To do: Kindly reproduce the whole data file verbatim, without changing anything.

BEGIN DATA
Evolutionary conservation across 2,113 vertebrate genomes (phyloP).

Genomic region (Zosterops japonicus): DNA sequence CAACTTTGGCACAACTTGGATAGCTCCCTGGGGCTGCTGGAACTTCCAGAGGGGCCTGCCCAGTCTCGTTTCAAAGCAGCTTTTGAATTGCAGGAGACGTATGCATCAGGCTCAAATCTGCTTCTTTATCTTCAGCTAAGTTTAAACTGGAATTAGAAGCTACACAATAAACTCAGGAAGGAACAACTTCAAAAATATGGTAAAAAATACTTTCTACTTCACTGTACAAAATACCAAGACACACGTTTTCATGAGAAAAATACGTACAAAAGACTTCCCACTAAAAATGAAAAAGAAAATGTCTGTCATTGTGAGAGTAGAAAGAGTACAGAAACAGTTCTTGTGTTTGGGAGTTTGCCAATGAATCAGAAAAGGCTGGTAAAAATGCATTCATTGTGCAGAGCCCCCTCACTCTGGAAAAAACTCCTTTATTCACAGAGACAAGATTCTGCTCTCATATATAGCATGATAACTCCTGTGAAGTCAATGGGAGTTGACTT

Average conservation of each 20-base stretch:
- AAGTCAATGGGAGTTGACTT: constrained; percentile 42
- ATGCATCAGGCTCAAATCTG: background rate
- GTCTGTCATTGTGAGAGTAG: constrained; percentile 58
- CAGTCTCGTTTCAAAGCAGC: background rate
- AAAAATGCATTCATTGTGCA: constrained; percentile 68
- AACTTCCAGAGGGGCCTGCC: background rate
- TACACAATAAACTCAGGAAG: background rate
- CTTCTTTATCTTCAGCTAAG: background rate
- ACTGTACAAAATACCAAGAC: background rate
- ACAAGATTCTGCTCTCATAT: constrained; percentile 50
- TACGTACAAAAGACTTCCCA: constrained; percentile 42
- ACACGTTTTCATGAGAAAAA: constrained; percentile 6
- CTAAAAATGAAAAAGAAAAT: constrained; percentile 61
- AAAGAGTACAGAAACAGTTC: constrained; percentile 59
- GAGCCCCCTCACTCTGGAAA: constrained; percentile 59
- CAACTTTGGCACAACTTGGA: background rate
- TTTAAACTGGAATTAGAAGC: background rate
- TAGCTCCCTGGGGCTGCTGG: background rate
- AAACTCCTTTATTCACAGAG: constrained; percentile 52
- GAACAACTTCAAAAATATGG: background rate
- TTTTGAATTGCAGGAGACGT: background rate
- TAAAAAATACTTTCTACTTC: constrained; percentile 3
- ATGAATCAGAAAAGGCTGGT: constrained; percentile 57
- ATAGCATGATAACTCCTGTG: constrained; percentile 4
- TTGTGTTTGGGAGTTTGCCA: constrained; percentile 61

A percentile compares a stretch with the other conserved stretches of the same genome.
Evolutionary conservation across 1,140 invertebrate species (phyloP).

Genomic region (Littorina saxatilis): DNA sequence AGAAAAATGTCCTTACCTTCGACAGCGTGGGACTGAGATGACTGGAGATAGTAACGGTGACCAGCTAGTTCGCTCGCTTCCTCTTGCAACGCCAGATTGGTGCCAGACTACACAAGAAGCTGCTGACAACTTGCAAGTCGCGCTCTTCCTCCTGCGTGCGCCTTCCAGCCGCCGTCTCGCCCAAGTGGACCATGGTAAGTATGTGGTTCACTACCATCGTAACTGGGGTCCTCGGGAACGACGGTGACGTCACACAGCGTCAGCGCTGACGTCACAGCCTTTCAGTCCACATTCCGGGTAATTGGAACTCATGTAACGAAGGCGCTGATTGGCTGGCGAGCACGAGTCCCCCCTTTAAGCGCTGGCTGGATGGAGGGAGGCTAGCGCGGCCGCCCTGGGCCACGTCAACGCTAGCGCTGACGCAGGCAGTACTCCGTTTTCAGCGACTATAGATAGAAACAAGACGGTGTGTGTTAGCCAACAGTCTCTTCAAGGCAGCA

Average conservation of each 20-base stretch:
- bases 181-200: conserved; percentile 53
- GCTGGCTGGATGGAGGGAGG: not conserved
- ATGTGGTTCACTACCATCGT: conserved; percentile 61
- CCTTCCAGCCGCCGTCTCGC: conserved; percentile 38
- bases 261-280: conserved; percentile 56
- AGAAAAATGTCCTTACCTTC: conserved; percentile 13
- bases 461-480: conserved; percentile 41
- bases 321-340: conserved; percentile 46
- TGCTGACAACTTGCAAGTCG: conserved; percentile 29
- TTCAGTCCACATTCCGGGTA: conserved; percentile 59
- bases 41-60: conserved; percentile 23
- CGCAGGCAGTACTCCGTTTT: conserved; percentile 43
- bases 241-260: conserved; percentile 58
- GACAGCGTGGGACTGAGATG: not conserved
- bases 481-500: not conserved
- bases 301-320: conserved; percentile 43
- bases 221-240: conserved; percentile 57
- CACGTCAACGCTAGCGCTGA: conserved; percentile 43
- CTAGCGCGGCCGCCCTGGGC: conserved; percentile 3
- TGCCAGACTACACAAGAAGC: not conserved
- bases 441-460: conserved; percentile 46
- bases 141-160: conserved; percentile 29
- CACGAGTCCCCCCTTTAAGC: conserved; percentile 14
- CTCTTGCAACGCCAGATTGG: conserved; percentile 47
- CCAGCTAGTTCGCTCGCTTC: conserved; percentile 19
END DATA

Evolutionary conservation across 2,113 vertebrate genomes (phyloP).

Genomic region (Zosterops japonicus): DNA sequence CAACTTTGGCACAACTTGGATAGCTCCCTGGGGCTGCTGGAACTTCCAGAGGGGCCTGCCCAGTCTCGTTTCAAAGCAGCTTTTGAATTGCAGGAGACGTATGCATCAGGCTCAAATCTGCTTCTTTATCTTCAGCTAAGTTTAAACTGGAATTAGAAGCTACACAATAAACTCAGGAAGGAACAACTTCAAAAATATGGTAAAAAATACTTTCTACTTCACTGTACAAAATACCAAGACACACGTTTTCATGAGAAAAATACGTACAAAAGACTTCCCACTAAAAATGAAAAAGAAAATGTCTGTCATTGTGAGAGTAGAAAGAGTACAGAAACAGTTCTTGTGTTTGGGAGTTTGCCAATGAATCAGAAAAGGCTGGTAAAAATGCATTCATTGTGCAGAGCCCCCTCACTCTGGAAAAAACTCCTTTATTCACAGAGACAAGATTCTGCTCTCATATATAGCATGATAACTCCTGTGAAGTCAATGGGAGTTGACTT

Average conservation of each 20-base stretch:
- AAGTCAATGGGAGTTGACTT: constrained; percentile 42
- ATGCATCAGGCTCAAATCTG: background rate
- GTCTGTCATTGTGAGAGTAG: constrained; percentile 58
- CAGTCTCGTTTCAAAGCAGC: background rate
- AAAAATGCATTCATTGTGCA: constrained; percentile 68
- AACTTCCAGAGGGGCCTGCC: background rate
- TACACAATAAACTCAGGAAG: background rate
- CTTCTTTATCTTCAGCTAAG: background rate
- ACTGTACAAAATACCAAGAC: background rate
- ACAAGATTCTGCTCTCATAT: constrained; percentile 50
- TACGTACAAAAGACTTCCCA: constrained; percentile 42
- ACACGTTTTCATGAGAAAAA: constrained; percentile 6
- CTAAAAATGAAAAAGAAAAT: constrained; percentile 61
- AAAGAGTACAGAAACAGTTC: constrained; percentile 59
- GAGCCCCCTCACTCTGGAAA: constrained; percentile 59
- CAACTTTGGCACAACTTGGA: background rate
- TTTAAACTGGAATTAGAAGC: background rate
- TAGCTCCCTGGGGCTGCTGG: background rate
- AAACTCCTTTATTCACAGAG: constrained; percentile 52
- GAACAACTTCAAAAATATGG: background rate
- TTTTGAATTGCAGGAGACGT: background rate
- TAAAAAATACTTTCTACTTC: constrained; percentile 3
- ATGAATCAGAAAAGGCTGGT: constrained; percentile 57
- ATAGCATGATAACTCCTGTG: constrained; percentile 4
- TTGTGTTTGGGAGTTTGCCA: constrained; percentile 61

A percentile compares a stretch with the other conserved stretches of the same genome.
Evolutionary conservation across 1,140 invertebrate species (phyloP).

Genomic region (Littorina saxatilis): DNA sequence AGAAAAATGTCCTTACCTTCGACAGCGTGGGACTGAGATGACTGGAGATAGTAACGGTGACCAGCTAGTTCGCTCGCTTCCTCTTGCAACGCCAGATTGGTGCCAGACTACACAAGAAGCTGCTGACAACTTGCAAGTCGCGCTCTTCCTCCTGCGTGCGCCTTCCAGCCGCCGTCTCGCCCAAGTGGACCATGGTAAGTATGTGGTTCACTACCATCGTAACTGGGGTCCTCGGGAACGACGGTGACGTCACACAGCGTCAGCGCTGACGTCACAGCCTTTCAGTCCACATTCCGGGTAATTGGAACTCATGTAACGAAGGCGCTGATTGGCTGGCGAGCACGAGTCCCCCCTTTAAGCGCTGGCTGGATGGAGGGAGGCTAGCGCGGCCGCCCTGGGCCACGTCAACGCTAGCGCTGACGCAGGCAGTACTCCGTTTTCAGCGACTATAGATAGAAACAAGACGGTGTGTGTTAGCCAACAGTCTCTTCAAGGCAGCA

Average conservation of each 20-base stretch:
- bases 181-200: conserved; percentile 53
- GCTGGCTGGATGGAGGGAGG: not conserved
- ATGTGGTTCACTACCATCGT: conserved; percentile 61
- CCTTCCAGCCGCCGTCTCGC: conserved; percentile 38
- bases 261-280: conserved; percentile 56
- AGAAAAATGTCCTTACCTTC: conserved; percentile 13
- bases 461-480: conserved; percentile 41
- bases 321-340: conserved; percentile 46
- TGCTGACAACTTGCAAGTCG: conserved; percentile 29
- TTCAGTCCACATTCCGGGTA: conserved; percentile 59
- bases 41-60: conserved; percentile 23
- CGCAGGCAGTACTCCGTTTT: conserved; percentile 43
- bases 241-260: conserved; percentile 58
- GACAGCGTGGGACTGAGATG: not conserved
- bases 481-500: not conserved
- bases 301-320: conserved; percentile 43
- bases 221-240: conserved; percentile 57
- CACGTCAACGCTAGCGCTGA: conserved; percentile 43
- CTAGCGCGGCCGCCCTGGGC: conserved; percentile 3
- TGCCAGACTACACAAGAAGC: not conserved
- bases 441-460: conserved; percentile 46
- bases 141-160: conserved; percentile 29
- CACGAGTCCCCCCTTTAAGC: conserved; percentile 14
- CTCTTGCAACGCCAGATTGG: conserved; percentile 47
- CCAGCTAGTTCGCTCGCTTC: conserved; percentile 19